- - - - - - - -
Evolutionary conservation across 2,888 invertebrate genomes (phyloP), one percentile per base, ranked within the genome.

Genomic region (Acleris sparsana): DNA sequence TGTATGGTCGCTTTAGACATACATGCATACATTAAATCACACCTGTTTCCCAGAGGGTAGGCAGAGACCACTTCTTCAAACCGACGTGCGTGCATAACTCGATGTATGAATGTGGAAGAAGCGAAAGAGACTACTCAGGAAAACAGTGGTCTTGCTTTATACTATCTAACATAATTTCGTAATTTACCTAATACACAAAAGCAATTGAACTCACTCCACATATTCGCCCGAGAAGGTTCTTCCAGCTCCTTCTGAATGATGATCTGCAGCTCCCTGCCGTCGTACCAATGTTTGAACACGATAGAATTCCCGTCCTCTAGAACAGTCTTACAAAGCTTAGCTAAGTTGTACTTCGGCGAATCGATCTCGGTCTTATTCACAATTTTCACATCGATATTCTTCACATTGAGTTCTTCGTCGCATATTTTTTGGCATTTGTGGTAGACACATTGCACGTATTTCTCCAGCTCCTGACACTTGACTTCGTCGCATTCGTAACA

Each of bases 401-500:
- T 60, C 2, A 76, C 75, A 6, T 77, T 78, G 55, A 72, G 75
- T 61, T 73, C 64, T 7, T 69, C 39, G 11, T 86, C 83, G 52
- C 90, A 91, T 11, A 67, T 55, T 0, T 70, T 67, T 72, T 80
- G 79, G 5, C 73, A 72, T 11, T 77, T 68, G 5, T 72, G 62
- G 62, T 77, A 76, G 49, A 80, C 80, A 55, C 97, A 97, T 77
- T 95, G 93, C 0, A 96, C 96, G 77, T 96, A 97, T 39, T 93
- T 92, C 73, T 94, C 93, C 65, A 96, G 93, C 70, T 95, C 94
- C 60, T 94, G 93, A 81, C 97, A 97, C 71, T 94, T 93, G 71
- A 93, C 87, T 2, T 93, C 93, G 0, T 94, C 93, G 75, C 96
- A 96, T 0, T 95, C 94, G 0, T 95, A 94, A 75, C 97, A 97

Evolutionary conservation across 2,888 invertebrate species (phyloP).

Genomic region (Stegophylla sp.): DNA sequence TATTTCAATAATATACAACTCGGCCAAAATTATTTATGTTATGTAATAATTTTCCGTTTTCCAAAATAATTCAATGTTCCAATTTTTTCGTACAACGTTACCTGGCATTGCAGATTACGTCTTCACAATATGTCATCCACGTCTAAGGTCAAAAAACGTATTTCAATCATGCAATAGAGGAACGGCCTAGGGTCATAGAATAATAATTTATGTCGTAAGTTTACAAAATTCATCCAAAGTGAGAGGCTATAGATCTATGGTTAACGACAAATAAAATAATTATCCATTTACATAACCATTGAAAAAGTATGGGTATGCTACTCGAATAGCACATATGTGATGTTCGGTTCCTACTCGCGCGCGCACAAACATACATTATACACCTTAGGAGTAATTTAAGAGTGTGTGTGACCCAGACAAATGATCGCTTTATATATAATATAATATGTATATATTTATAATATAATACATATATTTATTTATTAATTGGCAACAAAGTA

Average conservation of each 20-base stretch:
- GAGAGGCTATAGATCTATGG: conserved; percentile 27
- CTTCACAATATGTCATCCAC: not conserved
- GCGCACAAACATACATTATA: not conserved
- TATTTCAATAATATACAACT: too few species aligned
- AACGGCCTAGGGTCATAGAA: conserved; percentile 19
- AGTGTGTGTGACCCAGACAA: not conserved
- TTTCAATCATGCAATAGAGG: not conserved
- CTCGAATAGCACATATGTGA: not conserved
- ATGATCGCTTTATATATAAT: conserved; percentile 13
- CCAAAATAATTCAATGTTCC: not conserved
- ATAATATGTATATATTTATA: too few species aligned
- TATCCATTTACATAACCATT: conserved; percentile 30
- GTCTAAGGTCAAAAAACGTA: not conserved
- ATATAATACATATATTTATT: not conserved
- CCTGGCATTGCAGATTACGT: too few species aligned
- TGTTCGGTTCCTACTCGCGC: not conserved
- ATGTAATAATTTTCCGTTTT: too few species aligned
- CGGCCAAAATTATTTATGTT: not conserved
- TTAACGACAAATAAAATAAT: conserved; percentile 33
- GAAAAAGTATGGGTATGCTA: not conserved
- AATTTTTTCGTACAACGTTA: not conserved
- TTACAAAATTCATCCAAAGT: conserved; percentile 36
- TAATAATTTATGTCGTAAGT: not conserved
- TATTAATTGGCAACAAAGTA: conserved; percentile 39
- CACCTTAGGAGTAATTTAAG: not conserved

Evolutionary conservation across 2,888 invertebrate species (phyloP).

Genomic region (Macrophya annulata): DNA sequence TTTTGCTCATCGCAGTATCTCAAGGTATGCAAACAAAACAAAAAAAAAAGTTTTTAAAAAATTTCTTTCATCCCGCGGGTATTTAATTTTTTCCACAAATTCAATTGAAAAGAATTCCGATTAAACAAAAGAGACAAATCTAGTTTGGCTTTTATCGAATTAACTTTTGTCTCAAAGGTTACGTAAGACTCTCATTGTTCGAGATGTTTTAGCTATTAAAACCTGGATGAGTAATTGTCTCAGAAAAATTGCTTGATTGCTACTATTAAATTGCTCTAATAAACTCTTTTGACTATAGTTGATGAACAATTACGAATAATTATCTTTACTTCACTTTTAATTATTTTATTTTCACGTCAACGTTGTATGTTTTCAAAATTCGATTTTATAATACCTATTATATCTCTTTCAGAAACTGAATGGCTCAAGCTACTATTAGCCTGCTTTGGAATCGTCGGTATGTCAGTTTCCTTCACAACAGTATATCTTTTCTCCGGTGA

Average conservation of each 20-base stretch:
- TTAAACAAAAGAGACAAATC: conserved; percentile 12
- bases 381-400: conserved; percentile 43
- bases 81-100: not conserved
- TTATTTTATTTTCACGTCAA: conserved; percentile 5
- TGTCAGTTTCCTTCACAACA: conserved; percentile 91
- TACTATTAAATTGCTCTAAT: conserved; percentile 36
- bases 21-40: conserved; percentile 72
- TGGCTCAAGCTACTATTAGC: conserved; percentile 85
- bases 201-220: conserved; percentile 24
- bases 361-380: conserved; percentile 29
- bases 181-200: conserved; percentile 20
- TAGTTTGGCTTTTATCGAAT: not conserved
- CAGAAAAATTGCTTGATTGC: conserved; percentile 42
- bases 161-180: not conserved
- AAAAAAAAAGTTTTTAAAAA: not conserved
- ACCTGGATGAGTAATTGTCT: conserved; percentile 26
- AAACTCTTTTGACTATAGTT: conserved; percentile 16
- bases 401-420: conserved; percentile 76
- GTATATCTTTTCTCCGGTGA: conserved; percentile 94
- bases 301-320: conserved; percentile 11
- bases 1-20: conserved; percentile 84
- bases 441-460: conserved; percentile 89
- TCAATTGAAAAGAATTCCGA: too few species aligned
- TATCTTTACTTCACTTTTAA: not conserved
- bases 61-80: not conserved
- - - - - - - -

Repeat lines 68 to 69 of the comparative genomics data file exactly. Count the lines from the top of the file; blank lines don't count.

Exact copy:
- TATCTTTACTTCACTTTTAA: not conserved
- bases 61-80: not conserved